This event is Tuesday, May 7, from 6 to 8 pm at Niels Esperson Building. Click here to register.

May 13 — TECHSPO Houston 2024 Technology Expo

TECHSPO Houston brings together developers, brands, marketers, technology providers, designers, innovators and evangelists looking to set the pace in advancing technology. Watch exhibitors showcase the next generation of advances in technology & innovation, including; Internet, Mobile, AdTech, MarTech and SaaS technologies.

This event is Monday, May 13, from 9 am to 7 pm at Marriott Marquis. Click here to register.

May 14 — An Evening with Johnson & Johnson's Immunology Team

Johnson & Johnson Innovative Medicine Immunology Team will present our strategic priorities in the space as part of our search for promising scientific innovations.

The focus areas of the program include bispecifics for auto-immune and inflammatory diseases, multispecific T-cell engagers for deep cell depletion, and tissue T-Reg / stromal immune modulators. After the programming concludes, there will be an opportunity to network at the reception with industry leaders and like-minded innovators. This networking session will provide attendees with a chance to discuss ideas, and further explore collaboration opportunities

This event is Tuesday, May 14, from 4 to 7 pm at Texas Medical Center. Click here to register.

May 16 — Energy Underground

The Energy Underground is a group of professionals in the Greater Houston area that are accelerating the Energy Transition. Make industry contacts, secure financing, share deals, recommend talent looking to enter the energy workforce at this meeting of like-minded innovators.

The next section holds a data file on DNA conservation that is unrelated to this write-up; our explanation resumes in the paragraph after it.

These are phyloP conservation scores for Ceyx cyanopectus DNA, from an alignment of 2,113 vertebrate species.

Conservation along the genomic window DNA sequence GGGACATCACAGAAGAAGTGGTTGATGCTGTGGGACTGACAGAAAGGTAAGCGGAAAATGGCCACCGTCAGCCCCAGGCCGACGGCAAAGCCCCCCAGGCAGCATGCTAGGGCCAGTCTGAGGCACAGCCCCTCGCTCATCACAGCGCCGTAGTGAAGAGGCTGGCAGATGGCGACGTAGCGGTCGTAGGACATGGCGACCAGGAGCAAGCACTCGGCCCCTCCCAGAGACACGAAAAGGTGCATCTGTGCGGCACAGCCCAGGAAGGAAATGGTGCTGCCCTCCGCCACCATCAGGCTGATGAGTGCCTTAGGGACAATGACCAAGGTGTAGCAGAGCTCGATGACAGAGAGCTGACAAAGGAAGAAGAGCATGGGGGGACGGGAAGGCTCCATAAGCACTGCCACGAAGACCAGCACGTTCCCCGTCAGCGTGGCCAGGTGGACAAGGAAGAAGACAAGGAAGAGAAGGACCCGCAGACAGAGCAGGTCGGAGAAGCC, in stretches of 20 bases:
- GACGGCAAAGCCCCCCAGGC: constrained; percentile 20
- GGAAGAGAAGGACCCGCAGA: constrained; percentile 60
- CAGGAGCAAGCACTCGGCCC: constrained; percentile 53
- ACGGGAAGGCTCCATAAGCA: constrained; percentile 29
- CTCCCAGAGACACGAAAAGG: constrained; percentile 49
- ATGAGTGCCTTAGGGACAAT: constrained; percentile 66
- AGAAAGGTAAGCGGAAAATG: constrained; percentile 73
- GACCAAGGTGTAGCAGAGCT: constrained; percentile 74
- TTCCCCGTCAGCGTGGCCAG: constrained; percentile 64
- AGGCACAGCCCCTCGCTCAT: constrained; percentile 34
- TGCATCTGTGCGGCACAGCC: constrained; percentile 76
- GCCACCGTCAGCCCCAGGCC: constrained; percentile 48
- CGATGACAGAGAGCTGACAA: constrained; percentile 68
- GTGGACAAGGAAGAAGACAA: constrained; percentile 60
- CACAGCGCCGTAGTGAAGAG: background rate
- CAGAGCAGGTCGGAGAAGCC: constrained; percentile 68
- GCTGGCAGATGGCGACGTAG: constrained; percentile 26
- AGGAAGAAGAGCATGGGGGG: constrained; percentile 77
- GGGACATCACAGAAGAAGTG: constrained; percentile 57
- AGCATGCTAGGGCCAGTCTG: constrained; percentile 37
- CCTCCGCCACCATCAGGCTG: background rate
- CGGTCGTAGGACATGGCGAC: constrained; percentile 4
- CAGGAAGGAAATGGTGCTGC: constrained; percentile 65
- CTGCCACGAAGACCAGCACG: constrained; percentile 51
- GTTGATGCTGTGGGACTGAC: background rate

This event is Thursday, May 16, from 12 to 1 pm at the Cannon West Houston. Click here to register.

May 16 — UH Tech Bridge: Innov8Hub Pitch Day

This event is your chance to immerse yourself in the vibrant startup ecosystem, network with industry experts, and discover the next big thing. Get ready to witness groundbreaking ideas and cutting-edge pitches from talented individuals.

This event is Thursday, May 16, from 5 to 7:30 pm at UH Tech Bridge. Click here to register.

May 18 — Create by Getty Images Houston 2024

Head to this event to shoot a variety of ready-to-upload content for your portfolio and enjoy priceless creative development opportunities. Connect with fellow creators, collaborators, and peers to expand your network and build meaningful relationships. Participate in interactive workshops to enhance your skills and knowledge and gain actionable takeaways for creative endeavors.

This event starts Saturday, May 18, at 8:30 am at The Cannon West Houston. Click here to register.

May 22 — Pearland Innovation Hub Anniversary

Come for an evening filled with innovation, creativity, and fun. Attendees will have an opportunity to meet some members, partners, and sponsors of Pearland Innovation Hub.

This event is Wednesday, May 22, from 6 to 8 pm at Spacio.us. Click here to register.

May 28 — Texas Small Business Expo

Texas Small Business Expo is a trade show, educational business to business conference, exhibition & networking event for entrepreneurs, start-ups and anyone that owns a business or looking to start their own business. Learn how to solve challenging business issues by discussing strategies, acquire valuable knowledge from those in your business and connect with top vendors in various industries.

This event is Tuesday, May 28, from 4 to 9 pm at Wakefield Crowbar. Click here to register.

May 29 — Bayou City Bio Pulse at Gensler

Join the GHP for its next Bayou City Bio Pulse, hosted by global architecture, design and planning firm, Gensler. This event will feature panel discussions, tours of Gensler’s space, VR walkthroughs and more.

This event is Wednesday, May 29, from 4 to 6 pm at Gensler's office (2 Houston Center). Click here to register.